A new study published Jan 7 in the journal Pediatrics, suggests that a father-to-be’s psychological distress may in fact influence his toddler's emotional and behavioral development.
The study looked at more than 31,000 children born in Norway, their parents and the amount of distress in the home.
Researchers asked the fathers questions about their mental health, for example if they felt blue or fearful, when the mothers were in the second trimester of their pregnancies.
The researchers gathered information on whether the children got into a lot of fights, if they showed anxious behavior, or if their mood shifted from day to day.
Of those studied, three percent of the fathers reported high levels of psychological distress. Researchers identified an association between the father's mental health and their child’s development.
Children of the most distressed men struggled the most emotionally at age 3. However, the study was unable to establish a direct cause-and-effect relationship between a father’s mental state and his child’s behavior.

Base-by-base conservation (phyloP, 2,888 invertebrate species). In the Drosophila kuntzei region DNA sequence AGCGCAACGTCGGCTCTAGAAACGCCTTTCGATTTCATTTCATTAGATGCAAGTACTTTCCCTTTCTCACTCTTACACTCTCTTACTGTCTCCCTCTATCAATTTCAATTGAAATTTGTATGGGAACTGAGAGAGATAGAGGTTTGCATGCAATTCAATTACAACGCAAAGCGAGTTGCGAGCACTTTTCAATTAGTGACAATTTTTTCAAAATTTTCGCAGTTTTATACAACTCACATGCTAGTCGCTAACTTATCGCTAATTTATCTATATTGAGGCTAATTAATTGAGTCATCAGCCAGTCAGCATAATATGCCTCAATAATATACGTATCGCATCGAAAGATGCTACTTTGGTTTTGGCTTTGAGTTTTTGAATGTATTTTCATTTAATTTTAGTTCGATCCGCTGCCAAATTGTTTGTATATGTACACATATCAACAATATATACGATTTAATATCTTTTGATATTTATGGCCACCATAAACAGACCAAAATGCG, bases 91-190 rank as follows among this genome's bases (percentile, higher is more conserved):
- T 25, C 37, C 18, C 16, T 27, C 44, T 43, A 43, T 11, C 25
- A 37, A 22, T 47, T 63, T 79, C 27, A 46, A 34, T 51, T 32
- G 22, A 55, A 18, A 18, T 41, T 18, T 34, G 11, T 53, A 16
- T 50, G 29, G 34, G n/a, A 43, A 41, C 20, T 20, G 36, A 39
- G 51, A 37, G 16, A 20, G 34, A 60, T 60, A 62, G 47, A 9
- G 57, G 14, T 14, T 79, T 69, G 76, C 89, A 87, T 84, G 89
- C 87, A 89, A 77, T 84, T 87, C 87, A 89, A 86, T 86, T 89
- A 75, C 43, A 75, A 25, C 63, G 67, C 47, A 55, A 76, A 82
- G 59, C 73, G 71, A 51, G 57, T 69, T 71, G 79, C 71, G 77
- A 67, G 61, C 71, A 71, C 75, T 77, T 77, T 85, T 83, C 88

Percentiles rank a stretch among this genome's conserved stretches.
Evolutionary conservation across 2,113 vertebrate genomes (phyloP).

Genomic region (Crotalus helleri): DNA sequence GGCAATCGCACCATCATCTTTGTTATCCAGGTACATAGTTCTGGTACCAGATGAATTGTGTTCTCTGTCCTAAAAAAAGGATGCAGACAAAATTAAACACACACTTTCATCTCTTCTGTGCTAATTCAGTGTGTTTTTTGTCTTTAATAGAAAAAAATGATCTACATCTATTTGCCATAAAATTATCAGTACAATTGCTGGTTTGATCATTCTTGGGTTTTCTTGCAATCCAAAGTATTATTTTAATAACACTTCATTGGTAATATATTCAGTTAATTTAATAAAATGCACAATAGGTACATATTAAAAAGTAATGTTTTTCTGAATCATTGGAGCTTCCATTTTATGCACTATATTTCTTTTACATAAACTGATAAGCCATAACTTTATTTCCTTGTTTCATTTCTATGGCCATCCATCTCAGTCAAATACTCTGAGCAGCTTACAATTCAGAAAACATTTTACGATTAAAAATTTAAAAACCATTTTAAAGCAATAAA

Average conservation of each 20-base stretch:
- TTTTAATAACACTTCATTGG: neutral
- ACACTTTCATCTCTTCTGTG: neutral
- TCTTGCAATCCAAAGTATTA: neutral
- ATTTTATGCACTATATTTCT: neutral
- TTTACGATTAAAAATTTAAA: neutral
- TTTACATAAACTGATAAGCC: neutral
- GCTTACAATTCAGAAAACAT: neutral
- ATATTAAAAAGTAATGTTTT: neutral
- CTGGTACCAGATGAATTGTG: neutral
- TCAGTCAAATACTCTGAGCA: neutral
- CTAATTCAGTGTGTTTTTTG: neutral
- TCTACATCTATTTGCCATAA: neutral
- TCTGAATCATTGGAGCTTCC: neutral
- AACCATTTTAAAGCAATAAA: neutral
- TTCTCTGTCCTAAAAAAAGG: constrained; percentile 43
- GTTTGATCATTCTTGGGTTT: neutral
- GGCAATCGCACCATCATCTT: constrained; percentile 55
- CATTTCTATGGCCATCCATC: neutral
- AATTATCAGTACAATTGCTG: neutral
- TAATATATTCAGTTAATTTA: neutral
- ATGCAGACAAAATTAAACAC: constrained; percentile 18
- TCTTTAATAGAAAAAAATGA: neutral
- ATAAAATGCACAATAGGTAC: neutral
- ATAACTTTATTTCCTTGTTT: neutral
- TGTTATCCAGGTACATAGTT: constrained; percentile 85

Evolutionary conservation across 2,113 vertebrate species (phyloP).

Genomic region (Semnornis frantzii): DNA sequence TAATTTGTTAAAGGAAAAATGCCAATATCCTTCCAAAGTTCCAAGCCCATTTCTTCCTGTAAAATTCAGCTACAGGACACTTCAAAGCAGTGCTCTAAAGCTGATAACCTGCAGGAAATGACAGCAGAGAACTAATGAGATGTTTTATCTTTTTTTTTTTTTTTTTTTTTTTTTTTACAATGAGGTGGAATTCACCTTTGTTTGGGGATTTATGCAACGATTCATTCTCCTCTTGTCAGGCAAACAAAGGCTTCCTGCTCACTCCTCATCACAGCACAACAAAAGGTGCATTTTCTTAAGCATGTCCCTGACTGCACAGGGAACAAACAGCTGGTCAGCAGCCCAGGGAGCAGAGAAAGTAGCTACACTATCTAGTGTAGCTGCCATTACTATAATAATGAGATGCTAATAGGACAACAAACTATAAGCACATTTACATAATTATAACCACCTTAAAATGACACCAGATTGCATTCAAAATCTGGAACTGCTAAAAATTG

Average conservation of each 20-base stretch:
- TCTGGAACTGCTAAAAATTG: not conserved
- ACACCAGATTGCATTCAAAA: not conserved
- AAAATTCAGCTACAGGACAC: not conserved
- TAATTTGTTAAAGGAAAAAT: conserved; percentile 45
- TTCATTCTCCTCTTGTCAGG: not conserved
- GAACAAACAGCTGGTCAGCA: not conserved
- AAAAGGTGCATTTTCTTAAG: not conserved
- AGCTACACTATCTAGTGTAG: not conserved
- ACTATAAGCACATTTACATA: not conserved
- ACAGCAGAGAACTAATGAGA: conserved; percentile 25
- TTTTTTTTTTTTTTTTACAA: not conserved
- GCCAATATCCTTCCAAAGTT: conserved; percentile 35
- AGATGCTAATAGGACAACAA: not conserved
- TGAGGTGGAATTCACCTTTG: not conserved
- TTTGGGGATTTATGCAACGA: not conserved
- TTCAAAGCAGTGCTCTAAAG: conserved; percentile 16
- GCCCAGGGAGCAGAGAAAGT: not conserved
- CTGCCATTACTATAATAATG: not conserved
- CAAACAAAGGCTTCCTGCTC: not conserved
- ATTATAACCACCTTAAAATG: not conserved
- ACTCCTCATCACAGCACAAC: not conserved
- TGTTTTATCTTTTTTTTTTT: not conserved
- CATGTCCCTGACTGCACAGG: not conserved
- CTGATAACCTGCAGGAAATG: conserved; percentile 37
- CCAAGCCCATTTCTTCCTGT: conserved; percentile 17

One expert said that depression in fathers may affect the mental health of the mother-to-be and her developing fetus.
The information on the father’s mental health state was obtained from self-reports, which of course may be unreliable. The researchers went on the word of the subject.
Fathers are often overlooked when it comes to doctors appointments for the mother and child. After all, those are the two, whose physical well-being is being evaluated. But this study gives clinicians a peek into the possibility that how the father is fairing may have a large impact on the child who is about to enter the world.